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A driver crashed a 2006 Heritage Edition Ford GT in Florida. Police say the driver told them the crash was caused by an inexperience with manual transmission.John Peddie/Handout

Memory is a funny thing. Sometimes the past can seem as distant as a dream and sometimes it can seem as near as your next breath. This truism goes double for skills we’ve let lie dormant. Surely, we believe, a dexterity that once was second nature can be employed without missing a beat. I guess there’s a reason the saying is ‘just like riding a bike’ and not, ‘just like driving stick shift.’

Take, for instance, the sad case of a gentleman who bought a 2006 Heritage Edition Ford GT for US$704,000 at auction in April. In early May, he lost control of his vehicle and drove it into a palm tree (he lives in Boca Raton, Fla.). Police say the driver told them the crash was caused by an inexperience with manual transmission. The driver informed Road and Track there were other contributing factors: “old tires, muddy pavement, and a fresh detailing” and that “the crash occurred as he shifted up into second gear from first not while downshifting.”

His calamity proves that, while those who remember a time when they routinely used dial telephones, addressed envelopes and drove manual transmission cars can be forgiven for thinking such skills could never desert them, this conviction can be misguided. Sure, you can buy a supercar and repeat the stick shift’s glorious past, just keep in mind a little skill-polishing will go a long way.

To all those considering buying a stick shift supercar who may or may not be expert at it, here’s $704,000-worth of free advice: Take a lesson. There’s nothing wrong with admitting you’re a little rusty and having someone sharpen your stick-shift skills. What is it about cars that makes us think we can just get behind the wheel and go? In fact, even if you’re just going to be driving stick on holiday, take a refresher course. I took a lesson at Shifters in 2018 and it made traversing Italy’s winding roads and manic motorways a breeze.

Shifters was founded by Carlos Tomas in 1987, and was the first driving school in Canada devoted exclusively to learning how to drive manual transmission. Tomas says he’s currently instructing a lot of Europe-bound travellers (automatics are much more expensive to rent).

“We’re not training the same volume of new car buyers as we used to as the production of manual vehicles has softened,” he says. “Instead, we are seeing more and more drivers opting to learn manual simply out of curiosity.”

The “Tragic Tale of the GT and the Palm Tree” is just one more chapter in the ever-growing volume titled “The Extinction of Manual Transmission.” To gear-heads, this tome is bound in a pitch-black cover and its title engraved in the colour Hellfire Rose. It is a sad and troubling book.

Manual transmission is going the way of the horse and carriage. It began with automatic transmission, and now high-tech safety features, electric vehicles and self-driving technologies are poised to make a small segment of vehicles even smaller. In 2015, only nine per cent of cars in Canada came with manual transmission. Today, just 18 per cent of American motorists know how to drive stick, according to U.S. News and Report. One of the reasons I hear cited by those who own a vehicle with manual transmission is that, because almost no one knows how to drive stick, no one will ask to borrow it.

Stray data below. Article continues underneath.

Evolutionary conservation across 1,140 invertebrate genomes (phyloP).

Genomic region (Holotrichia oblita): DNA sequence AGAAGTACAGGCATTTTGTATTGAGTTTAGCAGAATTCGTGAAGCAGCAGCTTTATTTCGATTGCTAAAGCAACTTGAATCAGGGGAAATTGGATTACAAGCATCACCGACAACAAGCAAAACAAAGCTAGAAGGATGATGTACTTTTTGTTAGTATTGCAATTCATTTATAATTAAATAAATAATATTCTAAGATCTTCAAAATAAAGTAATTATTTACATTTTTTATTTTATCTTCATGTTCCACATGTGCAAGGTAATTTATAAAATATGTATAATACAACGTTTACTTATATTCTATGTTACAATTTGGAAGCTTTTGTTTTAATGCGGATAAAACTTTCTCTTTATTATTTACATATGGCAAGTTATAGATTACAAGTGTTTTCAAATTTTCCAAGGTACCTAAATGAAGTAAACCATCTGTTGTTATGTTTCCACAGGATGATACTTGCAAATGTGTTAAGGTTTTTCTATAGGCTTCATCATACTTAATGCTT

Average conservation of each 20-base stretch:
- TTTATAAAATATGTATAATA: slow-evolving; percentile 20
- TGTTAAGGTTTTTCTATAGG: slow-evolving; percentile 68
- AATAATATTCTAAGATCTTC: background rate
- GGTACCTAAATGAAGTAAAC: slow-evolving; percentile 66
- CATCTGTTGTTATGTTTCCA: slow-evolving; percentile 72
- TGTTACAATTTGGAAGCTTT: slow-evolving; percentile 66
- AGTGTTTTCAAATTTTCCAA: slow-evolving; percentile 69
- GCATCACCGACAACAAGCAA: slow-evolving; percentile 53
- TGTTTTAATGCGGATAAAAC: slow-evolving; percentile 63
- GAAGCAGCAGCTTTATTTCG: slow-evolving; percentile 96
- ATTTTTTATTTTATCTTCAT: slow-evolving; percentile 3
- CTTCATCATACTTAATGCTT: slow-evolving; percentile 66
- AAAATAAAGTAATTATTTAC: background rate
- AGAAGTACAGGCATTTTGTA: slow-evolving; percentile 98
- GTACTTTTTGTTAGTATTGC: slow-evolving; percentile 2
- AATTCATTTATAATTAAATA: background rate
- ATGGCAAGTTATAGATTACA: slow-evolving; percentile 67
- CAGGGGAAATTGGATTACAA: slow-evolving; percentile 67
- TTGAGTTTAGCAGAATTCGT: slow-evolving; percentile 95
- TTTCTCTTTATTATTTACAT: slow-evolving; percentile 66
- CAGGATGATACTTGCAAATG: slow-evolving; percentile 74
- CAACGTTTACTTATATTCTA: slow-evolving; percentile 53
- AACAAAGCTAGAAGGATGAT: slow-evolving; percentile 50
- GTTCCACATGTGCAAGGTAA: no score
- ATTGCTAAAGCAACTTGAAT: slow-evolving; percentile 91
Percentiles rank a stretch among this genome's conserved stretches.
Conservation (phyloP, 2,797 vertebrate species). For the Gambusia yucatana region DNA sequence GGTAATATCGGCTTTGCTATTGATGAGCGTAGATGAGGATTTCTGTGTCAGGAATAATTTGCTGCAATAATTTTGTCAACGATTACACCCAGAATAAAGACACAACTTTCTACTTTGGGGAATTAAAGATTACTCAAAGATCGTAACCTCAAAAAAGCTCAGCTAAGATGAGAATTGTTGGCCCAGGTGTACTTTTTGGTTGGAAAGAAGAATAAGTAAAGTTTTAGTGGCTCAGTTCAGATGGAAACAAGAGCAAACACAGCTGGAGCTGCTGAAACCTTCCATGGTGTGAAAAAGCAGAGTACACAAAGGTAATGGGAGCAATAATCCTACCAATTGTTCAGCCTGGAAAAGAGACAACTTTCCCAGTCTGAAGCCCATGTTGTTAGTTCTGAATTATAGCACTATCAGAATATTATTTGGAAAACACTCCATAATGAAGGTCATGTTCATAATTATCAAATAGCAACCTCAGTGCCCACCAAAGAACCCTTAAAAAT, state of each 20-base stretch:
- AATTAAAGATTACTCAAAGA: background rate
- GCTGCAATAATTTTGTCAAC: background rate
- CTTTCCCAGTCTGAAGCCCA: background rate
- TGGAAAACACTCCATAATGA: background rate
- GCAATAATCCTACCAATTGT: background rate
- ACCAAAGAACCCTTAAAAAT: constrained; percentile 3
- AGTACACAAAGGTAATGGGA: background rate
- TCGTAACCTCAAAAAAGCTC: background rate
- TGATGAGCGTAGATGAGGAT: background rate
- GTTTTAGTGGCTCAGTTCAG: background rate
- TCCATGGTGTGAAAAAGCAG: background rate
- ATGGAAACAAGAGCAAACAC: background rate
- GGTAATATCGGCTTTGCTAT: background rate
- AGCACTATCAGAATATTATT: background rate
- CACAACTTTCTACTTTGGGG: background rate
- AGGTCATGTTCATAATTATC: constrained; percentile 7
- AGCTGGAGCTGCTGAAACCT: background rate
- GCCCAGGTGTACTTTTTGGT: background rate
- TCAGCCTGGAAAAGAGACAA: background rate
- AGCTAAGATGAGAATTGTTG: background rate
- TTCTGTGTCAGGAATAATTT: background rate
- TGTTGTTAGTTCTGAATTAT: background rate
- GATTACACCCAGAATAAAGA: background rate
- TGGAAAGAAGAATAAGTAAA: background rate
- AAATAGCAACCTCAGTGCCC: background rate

This isn’t a catastrophe. Automatic transmission has its advantages, it is convenient and easy to use – but so is a Kleenex. To those of us who worship at the driving altar, manual transmission is driving. Driving automatic is what you do when you can’t get a car with manual transmission.

The first 20 years of my driving life were spent shifting gears, first in a navy blue, four-door 1973 Volvo, then a 1979 Toyota Celica Supra and finally a front-wheel-drive, powder-blue, four-door 1982 Volkswagen Rabbit (the memory of which haunts me still). Not that I had a choice. In the 1980s, automatic transmissions were not as ubiquitous as they have now become. Even if they had been, we wouldn’t have owned one. My parents were devout adherents to manual transmission (my mother still drives one). They considered people who drove automatics to be suspect. There was something wrong with them. It suggested a weakness of character.

In some respects, it still does.

I count myself in this category. I’m one of the automatic autopilots now. It was a family decision and it’s one I’m at peace with, but I’m not kidding myself. Comparing driving manual to driving automatic is like comparing love with infatuation. The experience of the former is stronger and more lasting than the latter. When you drive stick, you are in charge. When you drive automatic, the car is.

Just as there are still thoroughbreds, and riding horses, there will always be some cars with stick shift. In Europe, 80 per cent of the cars sold are manual and in India that figure is pegged around 90 per cent.

Here in Canada, Toyota just announced its GR Supra will come with a new manual transmission option, which will be available on “GR Supra 3.0, 3.0 Premium and a limited A91-MT Edition models.” Toyota’s announcement says, “The newly developed six-speed manual gearbox also features an Intelligent Manual Transmission (iMT) programmed with new software that prioritizes sporty performance. When upshifting, the parameters are tuned to optimize engine torque at the moment of clutch engagement and release; on downshifts, the software has been fine-tuned for consistent performance.”

Music to my manual-transmission-loving ears.

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